Here is the code:

here is the FPU version, do I have it coded right?

xor edx,edx

mov eax,estore

mov ecx, Width

div ecx ;<==== this is bugger - 40 clock cycles with 32-bit numbers

mov MX,edx ;MOD is stored here

mov MY,eax ;RESULT is stored here

ret

here is the FPU version, do I have it coded right?

xor edx,edx

mov eax,estore

fild estore

fidiv Width ; = estore/Width

fistp MY ; store value

mul MY ;eax should still contain estore value

sub estore,eax ;subtract to get modulus

mov MX,eax ;move

ret

It would seem to be correct, I'd be curious why you wish to do things this way?

Is there a better way to get modulus without another division - can the FPU return the mod of a number too? I browsed through some of the FPU documentation on the website and didn't find a fimod, or find where the remainder is stored in an integer division.

If you are using FPU, you would not be interested in mod because it just does not make sense.

The FPU does NOT do "integer" division. It does floating point division. Therefore, there is no "remainder" per se. The integer portion would be the result and the fractional portion multiplied by the original number would be the remainder.

A division with the FPU takes as much time as the integer division with the CPU. However, truncating the FPU result, subtracting that truncated result from the actual result to get the fractional portion and then multiplying that by the original number to get the "remainder" as an integer would take a lot longer.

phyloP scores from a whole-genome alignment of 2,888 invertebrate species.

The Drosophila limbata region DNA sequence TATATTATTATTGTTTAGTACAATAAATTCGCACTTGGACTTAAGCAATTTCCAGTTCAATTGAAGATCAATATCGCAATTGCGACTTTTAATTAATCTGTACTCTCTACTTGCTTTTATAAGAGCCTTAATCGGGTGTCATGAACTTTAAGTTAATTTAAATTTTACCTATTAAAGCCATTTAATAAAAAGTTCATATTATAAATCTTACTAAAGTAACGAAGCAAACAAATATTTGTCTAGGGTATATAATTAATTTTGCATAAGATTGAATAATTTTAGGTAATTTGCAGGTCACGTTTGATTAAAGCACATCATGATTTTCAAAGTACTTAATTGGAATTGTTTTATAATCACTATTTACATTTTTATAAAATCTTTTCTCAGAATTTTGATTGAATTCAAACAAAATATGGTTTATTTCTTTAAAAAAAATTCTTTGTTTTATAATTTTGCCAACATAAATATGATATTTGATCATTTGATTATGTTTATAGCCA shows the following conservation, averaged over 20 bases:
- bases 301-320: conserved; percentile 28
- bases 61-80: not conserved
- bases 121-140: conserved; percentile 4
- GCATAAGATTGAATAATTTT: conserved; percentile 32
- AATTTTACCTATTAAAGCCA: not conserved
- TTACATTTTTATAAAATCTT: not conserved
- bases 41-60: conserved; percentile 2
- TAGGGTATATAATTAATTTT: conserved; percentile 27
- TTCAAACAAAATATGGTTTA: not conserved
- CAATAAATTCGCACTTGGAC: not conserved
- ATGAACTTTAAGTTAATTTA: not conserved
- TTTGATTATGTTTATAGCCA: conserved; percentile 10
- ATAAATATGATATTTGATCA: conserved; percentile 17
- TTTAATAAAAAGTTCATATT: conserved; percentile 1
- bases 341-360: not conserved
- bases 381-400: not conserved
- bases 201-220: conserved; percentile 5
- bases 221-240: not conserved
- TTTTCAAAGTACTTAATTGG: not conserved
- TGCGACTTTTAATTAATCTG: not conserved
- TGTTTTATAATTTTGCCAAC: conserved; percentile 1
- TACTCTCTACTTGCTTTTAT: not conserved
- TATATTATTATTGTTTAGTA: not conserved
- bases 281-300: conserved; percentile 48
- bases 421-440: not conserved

BTW, your posted FPU version was faulty. Just try it with small numbers.

If, estore/Width = MY + remainder

Then, estore*MY = ????

Furthermore, the

Raymond

A division with the FPU takes as much time as the integer division with the CPU. However, truncating the FPU result, subtracting that truncated result from the actual result to get the fractional portion and then multiplying that by the original number to get the "remainder" as an integer would take a lot longer.

BTW, your posted FPU version was faulty. Just try it with small numbers.

If, estore/Width = MY + remainder

Then, estore*MY = ????

Furthermore, the

**fistp**instruction would give you a "rounded" result unless you change the rounding bits of the Control Word of the FPU to give you a truncated integer. (The default is for rounding.)Raymond

Use the FPREM instruction. That calculates the remainder.

Integer divide with result and mod works fastest with the DIV opcode.

Trying to make an SSE solution for INT divide uses too many CVTxx2xx opcodes which makes it slower.

BUT

Using SSE instead of the FPU opcodes might improve speed.

To get the remainder and result with FPU you need to use the div and the prem opcodes.

The fprem opcode does it's own divide and does the calculation for remainder by truncating and multiplying and then subtracting (aka slow).

Trying to make an SSE solution for INT divide uses too many CVTxx2xx opcodes which makes it slower.

BUT

Using SSE instead of the FPU opcodes might improve speed.

To get the remainder and result with FPU you need to use the div and the prem opcodes.

The fprem opcode does it's own divide and does the calculation for remainder by truncating and multiplying and then subtracting (aka slow).

The original post seemed to be only concerned with getting the modulus of a 32-bit number by a 32-bit modulus because of the